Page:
Whether it is emergent cognition and pre-conscious perception of retroactive figuration, or a conflation of identity construction with Lacanian psychoanalysis, the human figure holds the keen interest of a scant few painters of vision. In any case, the “cost of the romantic return they advocate”(5) may well be worth a reprisal of this kind of figurative work.

Reading for 6 December: Suzi Gablik’s “Pluralism: The Tyranny of Freedom” in Has Modernism Failed? (on reserve).


1. Peter Halley, "The Crisis in Geometry", Arts Magazine, Vol. 58, No. 10, June 1984.



4. Isabelle Wallace, "The Looking Glass from the Other Side: Reflections on Jenny Saville's Propped", Journal: Visual Culture in Britain, Vol. 5, Issue 2, Winter 2004.

5. Halley, op. cit.


mm said...

Baselitz'swork seems awfully gimicky to me, but i can except that in art if i feel the artist is truly obbsessed and dedicated. not only is he trying to make his figure painting relavant, he is also challenging his own perception by altering the way he makes marks because our vision is unchangable. jenny saville's work is not only desireable because of it's impressive size and skill but to me its value lies in context. when i see the painting of saville's called plan i feel sympathy for the figure and then relate to myself in a culture where you can never feel good enough. this painting makes reference to mark ups for plastic surgury as well as a topigraphical map which make me think of how unimportant the quality of life has become to our culture because we will torture ourselves just to look a bit better.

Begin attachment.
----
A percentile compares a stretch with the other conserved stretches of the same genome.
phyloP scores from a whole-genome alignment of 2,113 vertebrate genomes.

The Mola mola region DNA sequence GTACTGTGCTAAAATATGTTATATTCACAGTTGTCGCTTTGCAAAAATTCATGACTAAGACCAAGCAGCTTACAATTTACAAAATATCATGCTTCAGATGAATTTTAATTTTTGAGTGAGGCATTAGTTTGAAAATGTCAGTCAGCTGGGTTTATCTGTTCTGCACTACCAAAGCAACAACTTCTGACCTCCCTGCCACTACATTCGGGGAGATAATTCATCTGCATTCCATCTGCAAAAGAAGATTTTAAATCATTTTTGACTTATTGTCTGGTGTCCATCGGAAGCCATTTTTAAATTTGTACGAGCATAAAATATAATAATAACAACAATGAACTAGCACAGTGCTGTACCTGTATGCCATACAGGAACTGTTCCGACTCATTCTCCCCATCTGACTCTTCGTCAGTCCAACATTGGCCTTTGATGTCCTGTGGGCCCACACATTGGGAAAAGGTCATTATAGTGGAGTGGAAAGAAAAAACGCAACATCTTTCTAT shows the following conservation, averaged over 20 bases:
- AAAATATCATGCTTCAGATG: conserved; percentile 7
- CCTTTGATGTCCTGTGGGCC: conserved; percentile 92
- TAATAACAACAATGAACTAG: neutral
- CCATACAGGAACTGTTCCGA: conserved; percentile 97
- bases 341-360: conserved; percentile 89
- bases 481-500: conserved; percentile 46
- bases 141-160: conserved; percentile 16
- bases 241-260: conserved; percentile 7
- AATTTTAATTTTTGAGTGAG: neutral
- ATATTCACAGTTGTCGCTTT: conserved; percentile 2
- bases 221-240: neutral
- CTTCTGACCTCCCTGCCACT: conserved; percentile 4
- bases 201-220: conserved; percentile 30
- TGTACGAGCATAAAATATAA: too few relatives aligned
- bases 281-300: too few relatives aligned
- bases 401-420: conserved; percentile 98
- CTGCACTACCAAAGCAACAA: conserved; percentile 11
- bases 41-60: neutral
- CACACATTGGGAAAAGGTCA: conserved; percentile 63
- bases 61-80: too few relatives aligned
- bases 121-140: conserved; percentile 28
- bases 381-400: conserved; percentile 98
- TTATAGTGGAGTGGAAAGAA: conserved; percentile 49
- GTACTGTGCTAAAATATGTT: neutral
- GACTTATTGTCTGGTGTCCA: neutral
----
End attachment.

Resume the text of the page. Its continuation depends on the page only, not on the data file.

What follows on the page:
emily said...

i have been thinking about your artist's statement and now about the essays by the artists mentioned on this blog and the words seem to apply everywhere.

i was excited to find similarity between the artists' essays and passages I read by scientists of quantum physics (Shimon Malin: Nature Loves to Hide).

The way one perceives, whatever combination of nervous reaction to light impinging on the eye and the formation of mental concepts that one may "bracket" away (.....I am not quite sure how to Husserl's term..I take it to mean 'select'..) completely changes the equations a physicist chooses to consider.

contemplating the human figure makes practically everyone conscious of mental processing that normally occurs quietly (Baselitz clarifies that reality is hazy and based on emotions that occur upon seeing).

please correct or skim over words I have misused.

Marcus Silverthorne said...